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Mar
25
2016

Another All Too Familiar Headline

Posted 5 years 127 days ago ago by Randy Mains

On the 1st of January every year since 1980, exactly one-year after I began flying helicopter air ambulance from the rooftop helipad at Hermann Hospital in Houston, I created a folder on my computer entitled, EMS CRASHES.  When a HEMS crash occurred that year I would add the details.  I developed this practice each year because I could see very early-on in my helicopter air ambulance career how dangerous flying an air medical helicopter was.

    Here’s the sad part: In 36 years I have NEVER had an empty folder at the end of a year.  Does that shock you?  It should.  In fact I hope it enrages you.  Sadly 2016 will be no different because on March 26th I woke up to the following headline:

    COFFEE COUNTY, Ala. – The Coffee County Emergency Management Agency  have identified the four people who were killed early Saturday morning when a     Haynes Life Flight helicopter crashed. The victims are pilot, Chad Hammond;   flight nurse, Stacey Cernadas; flight medic, Jason Snipes; and patient Zach     Strickland, WTVY reported.

    I posted the news item on my professional Crew Resource Management Facebook page.  As the day progressed, I received lots of responses most with emoticons with little yellow faces shedding tears, many of the sentiments saying the same thing, ‘Another one?”

    I received a message from a former Canadian Air Force helicopter pilot with whom I’d flown at Abu Dhabi Aviation, Ian Tisdale.  He told me he was extremely frustrated and angry and wrote to say:

“Randy: Chad, the pilot, was on my AB 139 course in Lafayette, Louisiana. He was an outstanding human being, married with a beautiful young daughter whom I’d met. It rips me apart that he is not with us anymore. I hope that you can continue your fight with the FAA to stop the insanity of single pilot IFR EMS operators who compete to pick-up patients for the sake of revenue. The Canadian model of 2 pilot, twin-engine helicopters is the way to go for everyone's health and safety. I'm mad as Hell that Chad is no longer with us, he was a smart guy with a bright future.”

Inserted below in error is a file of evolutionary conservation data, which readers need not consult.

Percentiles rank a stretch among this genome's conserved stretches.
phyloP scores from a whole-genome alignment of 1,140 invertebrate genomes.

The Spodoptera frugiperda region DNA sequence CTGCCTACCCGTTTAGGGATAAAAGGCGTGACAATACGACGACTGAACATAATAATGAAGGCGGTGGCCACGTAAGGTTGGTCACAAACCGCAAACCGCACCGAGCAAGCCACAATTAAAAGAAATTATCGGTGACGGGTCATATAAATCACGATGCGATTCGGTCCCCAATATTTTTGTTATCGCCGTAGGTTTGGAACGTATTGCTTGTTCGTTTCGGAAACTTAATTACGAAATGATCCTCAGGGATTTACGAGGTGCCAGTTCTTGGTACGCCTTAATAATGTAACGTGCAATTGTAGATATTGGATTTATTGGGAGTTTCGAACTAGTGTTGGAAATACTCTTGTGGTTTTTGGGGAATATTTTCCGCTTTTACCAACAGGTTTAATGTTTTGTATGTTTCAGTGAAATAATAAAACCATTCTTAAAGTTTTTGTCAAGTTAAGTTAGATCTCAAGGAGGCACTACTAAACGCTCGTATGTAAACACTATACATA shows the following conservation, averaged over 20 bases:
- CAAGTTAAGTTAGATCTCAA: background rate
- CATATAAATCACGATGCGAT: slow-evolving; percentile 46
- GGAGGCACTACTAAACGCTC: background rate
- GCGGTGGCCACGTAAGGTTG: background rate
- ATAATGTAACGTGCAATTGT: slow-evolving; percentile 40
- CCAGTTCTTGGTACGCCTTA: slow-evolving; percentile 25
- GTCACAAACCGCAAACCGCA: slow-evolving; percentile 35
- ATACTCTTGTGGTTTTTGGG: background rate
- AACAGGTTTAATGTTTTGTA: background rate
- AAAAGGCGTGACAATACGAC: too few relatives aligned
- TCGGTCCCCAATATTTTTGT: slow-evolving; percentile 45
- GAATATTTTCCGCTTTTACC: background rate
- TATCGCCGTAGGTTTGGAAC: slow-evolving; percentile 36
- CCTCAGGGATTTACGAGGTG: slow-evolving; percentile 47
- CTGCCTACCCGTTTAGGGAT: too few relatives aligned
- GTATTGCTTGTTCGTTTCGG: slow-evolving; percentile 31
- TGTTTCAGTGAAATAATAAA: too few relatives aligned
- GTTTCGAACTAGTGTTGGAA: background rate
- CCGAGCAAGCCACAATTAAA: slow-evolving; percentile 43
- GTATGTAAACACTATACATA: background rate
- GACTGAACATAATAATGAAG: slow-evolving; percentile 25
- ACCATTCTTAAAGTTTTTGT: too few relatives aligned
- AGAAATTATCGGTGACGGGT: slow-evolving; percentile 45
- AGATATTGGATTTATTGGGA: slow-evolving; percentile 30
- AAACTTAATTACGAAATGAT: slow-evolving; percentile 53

Here’s the thing…since I began flying helicopter air ambulance in January 1979, there have been the equivalent of three, fully loaded, Boeing 777s packed with air medical crew and nearly 40 patients involved in HEMS crashes.  Three crashing is bad enough but imagine if a third of those had died, leaving over 700 crash survivors who must live the rest of their days with the emotional and physical injuries.

    Dr. Ira Blumen, Medical Director at the University of Chicago, tracks HEMS statistics each year and presents his findings at the annual Air Medical Transport Conference.  His stats show an average of 13 crashes occur each year.        

    Helicopter air medical crashes are like the Chinese water torture in aviation, drip drip, drip, crash, crash, crash each one not making a big ‘splash’ in the national headlines like major air disasters do but the loss of life is steady and insidious.

    You can bet your flight wings that if HEMS crashes had the same impact on the general public as a national airline disaster, the FAA, NTSB indeed Congress would scramble to enact rules and regulations to make HEMS in America the safest it can be.

    Australia announced two years ago they were going to adopt Part 121 airline standards to all HEMS programs, the highest standards in aviation.  Why?  It was explained this way at the Australian air medical transport conference in Melbourne that year:

    “The patient doesn’t have a choice as to what level of risk they are willing to     accept; therefore, we must offer them the highest level of safety that is humanly     possible.”

    Wow!  Now wouldn’t that be a novel attitude to bring to America?  I predict the accident rate would plummet if that were the case.  Unfortunately, too late for those 334 souls who have lost their lives while waiting for our government to act to ensure their safety.

 

About Randy: Randy Mains is an author, public speaker, and a CRM/AMRM consultant who works in the helicopter industry after a long career of aviation adventure. He currently serves as chief CRM/AMRM instructor for Oregon Aero. He may be contacted at [email protected]